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Empress by Boon (San Francisco, CA)

Empress by Boon
838 Grant Ave
San Francisco, CA 94108
Dining date: 10/15/21

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Empress By Boon was one of the most highly anticipated restaurant openings in San Francisco this year. Delayed by the pandemic, it finally opened in June and has been busy ever since. The restaurant occupies the top floor of the original Empress of China, which opened in the 1960s and was home to generations of special occasions and banquets for the Chinese American community until its closure in 2014.

Ho Chee Boon is the chef of this restaurant, best known for being the former executive chef of the worldwide chain of Hakkasan restaurants. I’ve thoroughly enjoyed prior meals at Hakkasan, and have been saddened by the closures of the Beverly Hills and San Francisco locations of the restaurant. While those concept is completely different, I was still very intrigued to get a taste of Boon’s cooking.

The restaurant has been completely redesigned and looks spectacular.

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The restaurant is currently exclusively serving a prix fixe menu, priced at $78. I hear that extras can be ordered on top of that, but that didn’t seem to be available on this evening.

The first dishes to come to the table were assorted small plates, all individually plated.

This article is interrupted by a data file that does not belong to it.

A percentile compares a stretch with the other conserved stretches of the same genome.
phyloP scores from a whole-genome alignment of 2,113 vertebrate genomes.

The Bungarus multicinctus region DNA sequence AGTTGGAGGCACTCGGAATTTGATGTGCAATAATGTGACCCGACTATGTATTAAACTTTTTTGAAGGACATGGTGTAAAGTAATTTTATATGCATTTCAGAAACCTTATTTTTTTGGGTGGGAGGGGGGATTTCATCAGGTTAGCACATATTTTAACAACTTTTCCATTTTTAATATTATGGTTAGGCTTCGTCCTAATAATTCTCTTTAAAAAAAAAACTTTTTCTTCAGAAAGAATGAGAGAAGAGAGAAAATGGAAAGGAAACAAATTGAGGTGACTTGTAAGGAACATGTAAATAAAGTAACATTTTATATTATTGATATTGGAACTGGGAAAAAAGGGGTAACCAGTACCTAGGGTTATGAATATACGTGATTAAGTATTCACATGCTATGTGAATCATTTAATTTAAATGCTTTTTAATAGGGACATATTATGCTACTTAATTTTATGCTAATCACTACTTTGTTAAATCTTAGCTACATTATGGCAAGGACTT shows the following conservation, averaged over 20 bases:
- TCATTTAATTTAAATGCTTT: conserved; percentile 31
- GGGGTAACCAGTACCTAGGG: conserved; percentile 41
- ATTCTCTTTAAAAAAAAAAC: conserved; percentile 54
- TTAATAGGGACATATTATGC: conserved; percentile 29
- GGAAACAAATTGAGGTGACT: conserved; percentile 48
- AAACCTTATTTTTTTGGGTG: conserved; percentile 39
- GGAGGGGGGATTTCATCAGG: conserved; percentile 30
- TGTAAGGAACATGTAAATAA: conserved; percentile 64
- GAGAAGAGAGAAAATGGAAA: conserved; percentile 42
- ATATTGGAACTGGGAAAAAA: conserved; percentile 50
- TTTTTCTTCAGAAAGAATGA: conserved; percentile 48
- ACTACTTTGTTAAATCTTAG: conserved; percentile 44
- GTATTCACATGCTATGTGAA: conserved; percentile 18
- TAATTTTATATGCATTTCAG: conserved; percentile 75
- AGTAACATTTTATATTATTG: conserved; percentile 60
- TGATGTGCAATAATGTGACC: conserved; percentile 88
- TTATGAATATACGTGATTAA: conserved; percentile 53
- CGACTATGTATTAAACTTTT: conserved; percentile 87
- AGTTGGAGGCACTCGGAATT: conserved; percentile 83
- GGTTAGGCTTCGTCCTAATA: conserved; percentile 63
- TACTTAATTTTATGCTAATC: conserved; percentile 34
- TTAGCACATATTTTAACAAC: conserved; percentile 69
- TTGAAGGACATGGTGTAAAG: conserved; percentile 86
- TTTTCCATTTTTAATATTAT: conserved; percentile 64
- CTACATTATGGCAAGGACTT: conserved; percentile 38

Crispy Truffle Rice Puff fall truffle, shimeji mushroom

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Jasmine Smoked Short Rib steamed bun

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Beijing Dumpling housemade vinegar

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Steamed Rockfish broth and red chili

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The next trio of dishes were served all at once, family style (for 4 people).

Brazilian Rock Lobster and Mushroom Stir Fry

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Chinese Chive Flower, Bean Curd, Crispy Yam

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XO Prawn Noodles

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Desserts are separate from the prix fixe menu, offered at $18-19 each.

Black Sesame Cremeux salted dark chocolate ganache, sesame florentine, yuzu honey ice cream

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Egg Tart vanilla bean custard, black mission fig compote, orange & star anise sauce

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I found the food to be strong at Empress by Boon, although I favored the small plates earlier in the meal to the larger, “main” courses. The rice puff was delicately crispy, served piping hot, and was full of truffle essence. The short rib featured very tender, succulent beef contrasted by pickled cucumber and fried mushrooms in a light bao. And the dumplings, simply prepared, were plump and full of sweet shrimp and chicken. While the rockfish was a strong showing, the rock lobster was not. Soft and mushy, I could see why they were hidden under a canopy of fried lotus root.

While the meal was expensive for Chinatown standards, the ambiance is like nothing else in the neighborhood and $78 is pretty reasonable in San Francisco’s high-end dining segment. Having said that, the $78 is barely a full meal as the fixed menu isn’t really that much food (certainly not enough for larger eaters). Extra items are definitely needed to supplement the meal, though I’d probably pass on the $19 desserts next time.

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